Stripped bare and pummelled with walnut shells, vintage metal furniture takes on a cool, contemporary look.
Take it off. Take it all off. Metal home or office furnishings dating from the 1950s are hot accent pieces for contemporary interiors, but painted items must be stripped entirely to the raw metal to bring them right up to date.
There are three ways to strip metal furniture. People with the space, time and muscle can use a biodegradable chemical paint remover such as Heirloom Furniture Stripper. Another method is to sand the paint off with an electric sander using a sanding pad specific to metal. Sanding leaves painty skid marks and a distinct pattern, giving the piece a timeworn look.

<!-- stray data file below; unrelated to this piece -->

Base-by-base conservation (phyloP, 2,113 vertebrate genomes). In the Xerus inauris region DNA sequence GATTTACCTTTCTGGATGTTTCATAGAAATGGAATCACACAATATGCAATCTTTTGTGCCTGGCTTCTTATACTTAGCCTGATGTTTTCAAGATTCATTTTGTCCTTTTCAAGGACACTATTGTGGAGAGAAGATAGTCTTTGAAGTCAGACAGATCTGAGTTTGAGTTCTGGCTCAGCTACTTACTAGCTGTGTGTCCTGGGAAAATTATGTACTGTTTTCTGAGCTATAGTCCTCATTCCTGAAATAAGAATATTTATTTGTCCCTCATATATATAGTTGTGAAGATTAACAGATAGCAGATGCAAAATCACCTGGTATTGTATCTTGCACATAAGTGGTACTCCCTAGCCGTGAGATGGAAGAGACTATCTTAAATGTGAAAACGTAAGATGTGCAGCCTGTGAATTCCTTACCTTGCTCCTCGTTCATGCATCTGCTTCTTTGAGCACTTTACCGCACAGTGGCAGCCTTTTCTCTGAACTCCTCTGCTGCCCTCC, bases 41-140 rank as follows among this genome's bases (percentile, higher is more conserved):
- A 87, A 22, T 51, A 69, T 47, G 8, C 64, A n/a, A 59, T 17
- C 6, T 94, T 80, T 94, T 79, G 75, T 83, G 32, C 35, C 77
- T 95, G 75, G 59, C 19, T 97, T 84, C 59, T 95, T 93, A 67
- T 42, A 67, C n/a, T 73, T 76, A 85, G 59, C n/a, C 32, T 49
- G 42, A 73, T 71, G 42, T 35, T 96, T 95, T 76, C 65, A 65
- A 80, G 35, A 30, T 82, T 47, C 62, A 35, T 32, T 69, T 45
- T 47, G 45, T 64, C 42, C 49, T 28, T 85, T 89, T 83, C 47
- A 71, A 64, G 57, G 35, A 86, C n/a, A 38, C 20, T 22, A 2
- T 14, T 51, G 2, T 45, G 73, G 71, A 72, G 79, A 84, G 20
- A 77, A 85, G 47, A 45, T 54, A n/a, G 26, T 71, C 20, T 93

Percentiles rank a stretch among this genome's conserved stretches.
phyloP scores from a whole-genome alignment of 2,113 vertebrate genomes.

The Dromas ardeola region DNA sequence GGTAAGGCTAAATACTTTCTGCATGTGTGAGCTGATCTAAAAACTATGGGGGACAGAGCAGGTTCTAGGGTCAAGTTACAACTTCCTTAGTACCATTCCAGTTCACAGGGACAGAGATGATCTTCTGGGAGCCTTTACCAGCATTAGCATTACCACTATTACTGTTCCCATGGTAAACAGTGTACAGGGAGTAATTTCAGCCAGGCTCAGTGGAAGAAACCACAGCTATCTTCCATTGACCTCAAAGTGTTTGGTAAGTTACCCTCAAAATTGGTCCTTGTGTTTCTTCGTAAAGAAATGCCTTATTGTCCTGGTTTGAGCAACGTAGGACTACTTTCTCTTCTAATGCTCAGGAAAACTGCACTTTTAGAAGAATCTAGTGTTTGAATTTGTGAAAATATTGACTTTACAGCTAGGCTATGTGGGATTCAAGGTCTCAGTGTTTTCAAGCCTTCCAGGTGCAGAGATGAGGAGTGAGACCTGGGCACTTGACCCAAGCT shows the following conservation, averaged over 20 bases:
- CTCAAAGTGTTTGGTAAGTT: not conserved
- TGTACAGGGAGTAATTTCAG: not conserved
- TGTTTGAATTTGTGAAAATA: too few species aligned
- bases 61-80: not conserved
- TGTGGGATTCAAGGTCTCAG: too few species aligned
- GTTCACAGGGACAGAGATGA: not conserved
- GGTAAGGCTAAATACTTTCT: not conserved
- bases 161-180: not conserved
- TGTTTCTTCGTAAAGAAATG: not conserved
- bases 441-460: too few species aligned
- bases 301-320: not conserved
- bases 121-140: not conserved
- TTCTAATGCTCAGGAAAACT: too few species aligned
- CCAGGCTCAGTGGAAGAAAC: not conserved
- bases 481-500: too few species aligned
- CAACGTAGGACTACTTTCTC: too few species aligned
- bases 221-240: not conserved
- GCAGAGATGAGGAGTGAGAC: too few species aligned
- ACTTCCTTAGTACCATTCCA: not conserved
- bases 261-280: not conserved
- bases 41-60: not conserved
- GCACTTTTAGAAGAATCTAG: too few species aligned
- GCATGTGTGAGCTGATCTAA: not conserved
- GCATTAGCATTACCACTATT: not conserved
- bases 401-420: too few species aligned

What A Nutty Idea
The third and easiest alternative is to take it to a furniture or automotive blasting shop. The two common blasting materials are sand and walnut shells. Sandblasted metal looks rough and slightly pitted. Walnut-shell blasting, shown here, gives a satinlike patina. The technique was developed to strip fine automobiles without pitting the metal.
The raw metal can be left to oxidize to a lovely gunmetal colour or sealed with a clear lacquer to retain the silvery newness.
Find Heirloom Furniture Stripper at Home Depot, www.homedepot.ca; walnut-blast-it-yourself ($55 an hour—or less, if you can finish in under that time) or have it done for you at Langley U-Blast in Langley, B.C., 604-530-0866. www.langleyublast.com.
Photo: Clinton Hussey